Fixing the roof before the rain comes

Fixing the roof before the rain comes

When we say health is a political choice, many people may think of the choices we make in the midst of a crisis.
In fact, many of the most important choices that determine the outcome of a health emergency, such as the COVID-19 pandemic, occur long before the crisis itself strikes.

The pandemic has exposed the consequences of years of underinvestment in public health and pandemic preparedness, even in countries with some of the most advanced medical systems.
We have seen how trust in science and scientific institutions has been frayed by years of politically motivated attacks.

We have seen the impact of inequality in our societies on health outcomes, as the poor, ethnic minorities and other marginalised groups have suffered disproportionately.

If a community is already unable to provide essential healthcare services, and cannot meet basic needs such as maternal healthcare, how can it be expected to cope with a pandemic?

This is why universal health coverage, based on a foundation of strong primary health care, is essential, as the basis of emergency preparedness, and for healthier populations.

The time to fix the roof is before the rain comes, not in the middle of a storm.

So, even as we respond to the threat of COVID-19, we must address the underlying vulnerabilities and structural inequalities that put so many people at risk. We also must take a hard look at the fragmentation of our global health architecture, and address the gaps that are slowing us down.

This is important not only for this pandemic, but also for the threats of the future – and not only for infectious diseases like COVID-19, but also from non-communicable diseases threats such as those from tobacco and our broken food system, and for environmental challenges such as pollution and climate change.

Understanding and addressing the inequalities and inequities that make some communities so much more vulnerable than others is at the heart of the World Health Organization’s mission and at the heart of public health.

Gaps in our health system
Every year, WHO supports countries to strengthen health policy on a vast range of issues, from mental health to maternal care, nutrition to infectious diseases, water and sanitation to air pollution, while also responding to dozens of health emergencies around the world.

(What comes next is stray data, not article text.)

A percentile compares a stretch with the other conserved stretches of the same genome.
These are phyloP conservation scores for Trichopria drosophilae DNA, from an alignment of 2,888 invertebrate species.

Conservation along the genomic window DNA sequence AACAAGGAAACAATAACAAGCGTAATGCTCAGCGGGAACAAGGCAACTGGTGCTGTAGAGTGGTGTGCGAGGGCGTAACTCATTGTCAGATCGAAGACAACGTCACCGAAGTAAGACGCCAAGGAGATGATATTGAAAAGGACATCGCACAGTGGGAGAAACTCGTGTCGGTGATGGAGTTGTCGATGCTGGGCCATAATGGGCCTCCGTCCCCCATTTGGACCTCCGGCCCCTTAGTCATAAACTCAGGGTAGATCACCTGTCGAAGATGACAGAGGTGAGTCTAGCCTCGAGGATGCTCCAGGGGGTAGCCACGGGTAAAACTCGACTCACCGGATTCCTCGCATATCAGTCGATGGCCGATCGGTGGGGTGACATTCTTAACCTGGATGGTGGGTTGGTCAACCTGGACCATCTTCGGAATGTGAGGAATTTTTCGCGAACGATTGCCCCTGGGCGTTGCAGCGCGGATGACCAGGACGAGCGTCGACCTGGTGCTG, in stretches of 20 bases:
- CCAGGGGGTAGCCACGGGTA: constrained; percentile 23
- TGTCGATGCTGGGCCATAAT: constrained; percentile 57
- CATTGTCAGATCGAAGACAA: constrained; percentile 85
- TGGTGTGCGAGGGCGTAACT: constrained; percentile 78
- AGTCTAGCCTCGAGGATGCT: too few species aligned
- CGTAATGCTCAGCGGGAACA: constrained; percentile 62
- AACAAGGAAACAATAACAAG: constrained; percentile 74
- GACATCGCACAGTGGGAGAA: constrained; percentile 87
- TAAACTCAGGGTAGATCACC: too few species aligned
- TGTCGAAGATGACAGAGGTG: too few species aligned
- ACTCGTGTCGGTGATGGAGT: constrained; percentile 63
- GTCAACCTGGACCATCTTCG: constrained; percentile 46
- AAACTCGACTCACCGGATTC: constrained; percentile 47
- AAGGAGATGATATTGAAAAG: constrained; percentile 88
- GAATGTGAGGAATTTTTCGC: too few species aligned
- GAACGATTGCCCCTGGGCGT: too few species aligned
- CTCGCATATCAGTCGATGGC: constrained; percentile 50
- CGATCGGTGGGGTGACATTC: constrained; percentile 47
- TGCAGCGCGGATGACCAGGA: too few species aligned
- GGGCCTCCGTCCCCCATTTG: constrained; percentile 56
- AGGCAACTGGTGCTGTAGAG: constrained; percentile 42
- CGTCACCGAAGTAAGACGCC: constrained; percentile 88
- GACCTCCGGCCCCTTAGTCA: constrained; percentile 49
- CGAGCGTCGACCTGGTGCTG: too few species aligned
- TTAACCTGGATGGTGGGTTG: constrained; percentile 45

But no single institution can tackle these global challenges alone. And no single country can take on a pandemic by itself. The lack of sharing of data and information has hobbled the global response. Now, vaccine inequity, with more than 75% of doses going to high- and upper-middle-income countries, is hampering our ability to bring this pandemic to an end. Vaccine nationalism and vaccine hesitancy are further complicating the picture, which is compounded by the emergence of new variants.

The pandemic has thrived amid the gaps in our health systems and it has exposed the fragmentation of our global health architecture.

Let me outline three key priorities for keeping the world safer.

First, we need to recognise that global health security begins with strong primary healthcare as the foundation of universal health coverage. That means a well-paid and well-trained health workforce, with adequate protective equipment and supplies, and facilities for hand hygiene. It means a health system that has earned the trust of the communities it serves, including in disadvantaged urban and rural areas.

Second, we need better financing for national and global preparedness and response. That includes a substantial increase in domestic investment, as well as in international financing to support low- and lower-middle-income countries, so that they can provide surveillance, laboratory, risk communication and contact tracing capacity, and preparedness systems using a One Health approach.

Third, we need better global governance. The existing global health security architecture is complex and fragmented, and voluntary mechanisms have not worked.

A treaty or other international agreement on pandemic preparedness and response will provide a much-needed overarching framework for global cooperation, setting the rules of the game and enhancing solidarity among countries. This will be the subject of a special session of the World Health Assembly in November.

We also need to recognise that WHO must be empowered and sustainably financed to truly fulfil its mission and mandate.

In the coming months and years, other crises will demand our attention and distract us from the urgency of taking action now. If the world continues down the same path, it will continue to get the same result, which is a world that is less healthy, less safe and less fair.

Now is the time for working together in solidarity to build a future that is healthier, safer and fairer for everyone, everywhere. ▪